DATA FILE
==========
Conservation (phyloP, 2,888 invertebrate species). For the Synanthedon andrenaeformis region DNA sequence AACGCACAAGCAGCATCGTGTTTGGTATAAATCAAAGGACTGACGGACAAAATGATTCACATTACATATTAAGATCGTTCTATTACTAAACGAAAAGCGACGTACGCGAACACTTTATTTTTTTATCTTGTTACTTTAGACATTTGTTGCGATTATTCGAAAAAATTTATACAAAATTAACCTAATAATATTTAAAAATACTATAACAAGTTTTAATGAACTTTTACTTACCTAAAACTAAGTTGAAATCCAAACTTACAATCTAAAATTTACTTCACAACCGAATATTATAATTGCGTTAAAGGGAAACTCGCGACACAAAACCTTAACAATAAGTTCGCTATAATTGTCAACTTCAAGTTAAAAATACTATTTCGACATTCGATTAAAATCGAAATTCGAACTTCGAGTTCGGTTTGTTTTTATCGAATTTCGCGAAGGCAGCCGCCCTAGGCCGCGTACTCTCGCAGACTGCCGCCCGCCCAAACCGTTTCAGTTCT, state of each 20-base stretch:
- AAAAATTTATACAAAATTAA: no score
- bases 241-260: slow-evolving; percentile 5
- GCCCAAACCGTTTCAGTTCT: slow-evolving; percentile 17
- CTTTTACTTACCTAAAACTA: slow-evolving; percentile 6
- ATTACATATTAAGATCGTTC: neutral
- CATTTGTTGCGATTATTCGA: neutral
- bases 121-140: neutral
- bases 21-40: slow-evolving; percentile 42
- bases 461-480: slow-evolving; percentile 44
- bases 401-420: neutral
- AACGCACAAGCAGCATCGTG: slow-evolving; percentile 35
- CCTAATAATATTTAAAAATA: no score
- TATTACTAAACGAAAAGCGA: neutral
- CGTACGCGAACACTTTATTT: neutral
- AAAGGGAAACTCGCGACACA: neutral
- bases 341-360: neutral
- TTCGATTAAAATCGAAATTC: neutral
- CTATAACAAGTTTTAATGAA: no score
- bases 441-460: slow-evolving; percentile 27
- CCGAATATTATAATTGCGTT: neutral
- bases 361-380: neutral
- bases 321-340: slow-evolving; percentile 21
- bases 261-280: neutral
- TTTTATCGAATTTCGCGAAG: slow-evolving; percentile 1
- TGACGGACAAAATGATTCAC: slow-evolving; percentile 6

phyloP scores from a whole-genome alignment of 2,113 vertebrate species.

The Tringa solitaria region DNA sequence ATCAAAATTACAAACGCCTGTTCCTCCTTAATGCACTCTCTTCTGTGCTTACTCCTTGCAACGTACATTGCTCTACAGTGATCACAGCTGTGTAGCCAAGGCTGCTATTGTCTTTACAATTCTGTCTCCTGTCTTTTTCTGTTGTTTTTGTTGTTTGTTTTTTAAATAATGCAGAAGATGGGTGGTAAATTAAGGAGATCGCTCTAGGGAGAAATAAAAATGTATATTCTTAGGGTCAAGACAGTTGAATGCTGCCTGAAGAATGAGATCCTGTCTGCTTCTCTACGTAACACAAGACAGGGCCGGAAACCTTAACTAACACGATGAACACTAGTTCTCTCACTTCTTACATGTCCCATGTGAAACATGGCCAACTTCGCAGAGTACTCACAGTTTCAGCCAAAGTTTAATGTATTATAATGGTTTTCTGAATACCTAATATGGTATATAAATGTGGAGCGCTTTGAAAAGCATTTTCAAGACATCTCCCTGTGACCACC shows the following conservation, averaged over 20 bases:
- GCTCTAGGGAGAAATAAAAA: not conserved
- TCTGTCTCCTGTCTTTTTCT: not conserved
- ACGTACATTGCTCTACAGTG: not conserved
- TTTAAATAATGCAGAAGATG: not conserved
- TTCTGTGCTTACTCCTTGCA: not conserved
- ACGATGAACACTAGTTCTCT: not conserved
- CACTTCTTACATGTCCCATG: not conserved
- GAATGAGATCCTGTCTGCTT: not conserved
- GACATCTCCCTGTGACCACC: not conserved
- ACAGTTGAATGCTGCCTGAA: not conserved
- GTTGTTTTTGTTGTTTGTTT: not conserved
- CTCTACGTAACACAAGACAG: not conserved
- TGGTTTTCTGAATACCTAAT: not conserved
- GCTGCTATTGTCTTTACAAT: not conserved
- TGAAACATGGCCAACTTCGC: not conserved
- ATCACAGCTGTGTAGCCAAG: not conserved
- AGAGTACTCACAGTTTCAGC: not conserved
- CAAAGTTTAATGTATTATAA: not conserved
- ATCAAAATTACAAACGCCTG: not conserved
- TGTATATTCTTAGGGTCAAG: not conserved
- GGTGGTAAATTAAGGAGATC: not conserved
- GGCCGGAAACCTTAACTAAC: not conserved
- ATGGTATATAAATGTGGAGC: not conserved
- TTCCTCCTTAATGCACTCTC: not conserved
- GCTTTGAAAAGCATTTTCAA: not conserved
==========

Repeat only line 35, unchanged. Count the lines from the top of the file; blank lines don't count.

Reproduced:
- CACTTCTTACATGTCCCATG: not conserved